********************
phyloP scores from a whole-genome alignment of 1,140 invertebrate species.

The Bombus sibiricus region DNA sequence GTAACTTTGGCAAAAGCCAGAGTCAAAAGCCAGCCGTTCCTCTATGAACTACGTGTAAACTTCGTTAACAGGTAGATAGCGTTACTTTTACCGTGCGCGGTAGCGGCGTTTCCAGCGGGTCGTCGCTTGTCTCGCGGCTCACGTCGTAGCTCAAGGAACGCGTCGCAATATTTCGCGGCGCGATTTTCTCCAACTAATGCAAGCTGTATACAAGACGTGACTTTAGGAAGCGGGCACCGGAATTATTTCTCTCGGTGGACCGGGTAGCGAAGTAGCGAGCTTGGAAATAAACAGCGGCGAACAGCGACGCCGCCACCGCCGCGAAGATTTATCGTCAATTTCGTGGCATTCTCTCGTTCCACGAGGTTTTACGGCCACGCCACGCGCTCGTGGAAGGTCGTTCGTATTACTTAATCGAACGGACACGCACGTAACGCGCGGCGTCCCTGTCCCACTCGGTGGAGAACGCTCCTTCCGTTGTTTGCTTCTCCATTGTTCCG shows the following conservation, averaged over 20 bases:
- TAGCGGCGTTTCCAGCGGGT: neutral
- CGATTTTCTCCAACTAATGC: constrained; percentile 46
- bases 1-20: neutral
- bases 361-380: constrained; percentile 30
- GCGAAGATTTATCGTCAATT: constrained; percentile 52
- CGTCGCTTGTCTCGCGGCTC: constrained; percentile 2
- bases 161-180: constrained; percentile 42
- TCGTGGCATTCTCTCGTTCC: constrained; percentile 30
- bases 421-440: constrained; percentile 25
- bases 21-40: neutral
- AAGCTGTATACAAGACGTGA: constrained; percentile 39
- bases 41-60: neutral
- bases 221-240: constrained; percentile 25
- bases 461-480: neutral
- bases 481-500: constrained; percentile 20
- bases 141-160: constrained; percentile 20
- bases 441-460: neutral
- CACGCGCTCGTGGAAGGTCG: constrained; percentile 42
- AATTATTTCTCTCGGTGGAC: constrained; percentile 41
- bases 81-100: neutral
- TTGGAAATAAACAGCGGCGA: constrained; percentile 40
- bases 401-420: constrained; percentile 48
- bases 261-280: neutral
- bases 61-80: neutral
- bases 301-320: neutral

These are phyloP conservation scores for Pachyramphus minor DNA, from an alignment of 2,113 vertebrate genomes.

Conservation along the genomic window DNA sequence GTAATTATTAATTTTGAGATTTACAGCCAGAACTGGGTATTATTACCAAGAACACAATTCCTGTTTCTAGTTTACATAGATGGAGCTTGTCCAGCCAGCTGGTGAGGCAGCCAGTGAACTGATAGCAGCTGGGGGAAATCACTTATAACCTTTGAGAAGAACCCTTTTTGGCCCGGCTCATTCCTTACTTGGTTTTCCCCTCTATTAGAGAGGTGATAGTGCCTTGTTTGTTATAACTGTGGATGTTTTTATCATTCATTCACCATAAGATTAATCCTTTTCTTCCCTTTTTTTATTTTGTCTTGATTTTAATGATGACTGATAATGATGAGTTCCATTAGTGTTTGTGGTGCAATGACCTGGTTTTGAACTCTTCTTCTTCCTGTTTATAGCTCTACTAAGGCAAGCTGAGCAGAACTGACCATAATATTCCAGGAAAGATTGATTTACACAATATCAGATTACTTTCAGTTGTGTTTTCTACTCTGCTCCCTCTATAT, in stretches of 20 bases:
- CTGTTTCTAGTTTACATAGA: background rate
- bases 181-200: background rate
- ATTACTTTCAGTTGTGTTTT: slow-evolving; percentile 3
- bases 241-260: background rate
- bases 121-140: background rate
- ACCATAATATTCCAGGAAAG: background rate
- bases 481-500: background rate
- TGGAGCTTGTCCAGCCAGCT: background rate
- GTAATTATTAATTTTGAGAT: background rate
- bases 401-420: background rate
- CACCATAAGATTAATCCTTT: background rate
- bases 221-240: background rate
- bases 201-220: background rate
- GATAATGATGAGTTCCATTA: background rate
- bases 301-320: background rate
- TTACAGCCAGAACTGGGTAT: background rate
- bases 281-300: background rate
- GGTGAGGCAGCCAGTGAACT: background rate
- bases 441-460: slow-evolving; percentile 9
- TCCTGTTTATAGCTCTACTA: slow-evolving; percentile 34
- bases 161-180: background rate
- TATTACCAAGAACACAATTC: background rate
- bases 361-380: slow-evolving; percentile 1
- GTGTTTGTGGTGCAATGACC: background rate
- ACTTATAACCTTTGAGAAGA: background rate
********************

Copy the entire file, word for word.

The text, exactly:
phyloP scores from a whole-genome alignment of 1,140 invertebrate species.

The Bombus sibiricus region DNA sequence GTAACTTTGGCAAAAGCCAGAGTCAAAAGCCAGCCGTTCCTCTATGAACTACGTGTAAACTTCGTTAACAGGTAGATAGCGTTACTTTTACCGTGCGCGGTAGCGGCGTTTCCAGCGGGTCGTCGCTTGTCTCGCGGCTCACGTCGTAGCTCAAGGAACGCGTCGCAATATTTCGCGGCGCGATTTTCTCCAACTAATGCAAGCTGTATACAAGACGTGACTTTAGGAAGCGGGCACCGGAATTATTTCTCTCGGTGGACCGGGTAGCGAAGTAGCGAGCTTGGAAATAAACAGCGGCGAACAGCGACGCCGCCACCGCCGCGAAGATTTATCGTCAATTTCGTGGCATTCTCTCGTTCCACGAGGTTTTACGGCCACGCCACGCGCTCGTGGAAGGTCGTTCGTATTACTTAATCGAACGGACACGCACGTAACGCGCGGCGTCCCTGTCCCACTCGGTGGAGAACGCTCCTTCCGTTGTTTGCTTCTCCATTGTTCCG shows the following conservation, averaged over 20 bases:
- TAGCGGCGTTTCCAGCGGGT: neutral
- CGATTTTCTCCAACTAATGC: constrained; percentile 46
- bases 1-20: neutral
- bases 361-380: constrained; percentile 30
- GCGAAGATTTATCGTCAATT: constrained; percentile 52
- CGTCGCTTGTCTCGCGGCTC: constrained; percentile 2
- bases 161-180: constrained; percentile 42
- TCGTGGCATTCTCTCGTTCC: constrained; percentile 30
- bases 421-440: constrained; percentile 25
- bases 21-40: neutral
- AAGCTGTATACAAGACGTGA: constrained; percentile 39
- bases 41-60: neutral
- bases 221-240: constrained; percentile 25
- bases 461-480: neutral
- bases 481-500: constrained; percentile 20
- bases 141-160: constrained; percentile 20
- bases 441-460: neutral
- CACGCGCTCGTGGAAGGTCG: constrained; percentile 42
- AATTATTTCTCTCGGTGGAC: constrained; percentile 41
- bases 81-100: neutral
- TTGGAAATAAACAGCGGCGA: constrained; percentile 40
- bases 401-420: constrained; percentile 48
- bases 261-280: neutral
- bases 61-80: neutral
- bases 301-320: neutral

These are phyloP conservation scores for Pachyramphus minor DNA, from an alignment of 2,113 vertebrate genomes.

Conservation along the genomic window DNA sequence GTAATTATTAATTTTGAGATTTACAGCCAGAACTGGGTATTATTACCAAGAACACAATTCCTGTTTCTAGTTTACATAGATGGAGCTTGTCCAGCCAGCTGGTGAGGCAGCCAGTGAACTGATAGCAGCTGGGGGAAATCACTTATAACCTTTGAGAAGAACCCTTTTTGGCCCGGCTCATTCCTTACTTGGTTTTCCCCTCTATTAGAGAGGTGATAGTGCCTTGTTTGTTATAACTGTGGATGTTTTTATCATTCATTCACCATAAGATTAATCCTTTTCTTCCCTTTTTTTATTTTGTCTTGATTTTAATGATGACTGATAATGATGAGTTCCATTAGTGTTTGTGGTGCAATGACCTGGTTTTGAACTCTTCTTCTTCCTGTTTATAGCTCTACTAAGGCAAGCTGAGCAGAACTGACCATAATATTCCAGGAAAGATTGATTTACACAATATCAGATTACTTTCAGTTGTGTTTTCTACTCTGCTCCCTCTATAT, in stretches of 20 bases:
- CTGTTTCTAGTTTACATAGA: background rate
- bases 181-200: background rate
- ATTACTTTCAGTTGTGTTTT: slow-evolving; percentile 3
- bases 241-260: background rate
- bases 121-140: background rate
- ACCATAATATTCCAGGAAAG: background rate
- bases 481-500: background rate
- TGGAGCTTGTCCAGCCAGCT: background rate
- GTAATTATTAATTTTGAGAT: background rate
- bases 401-420: background rate
- CACCATAAGATTAATCCTTT: background rate
- bases 221-240: background rate
- bases 201-220: background rate
- GATAATGATGAGTTCCATTA: background rate
- bases 301-320: background rate
- TTACAGCCAGAACTGGGTAT: background rate
- bases 281-300: background rate
- GGTGAGGCAGCCAGTGAACT: background rate
- bases 441-460: slow-evolving; percentile 9
- TCCTGTTTATAGCTCTACTA: slow-evolving; percentile 34
- bases 161-180: background rate
- TATTACCAAGAACACAATTC: background rate
- bases 361-380: slow-evolving; percentile 1
- GTGTTTGTGGTGCAATGACC: background rate
- ACTTATAACCTTTGAGAAGA: background rate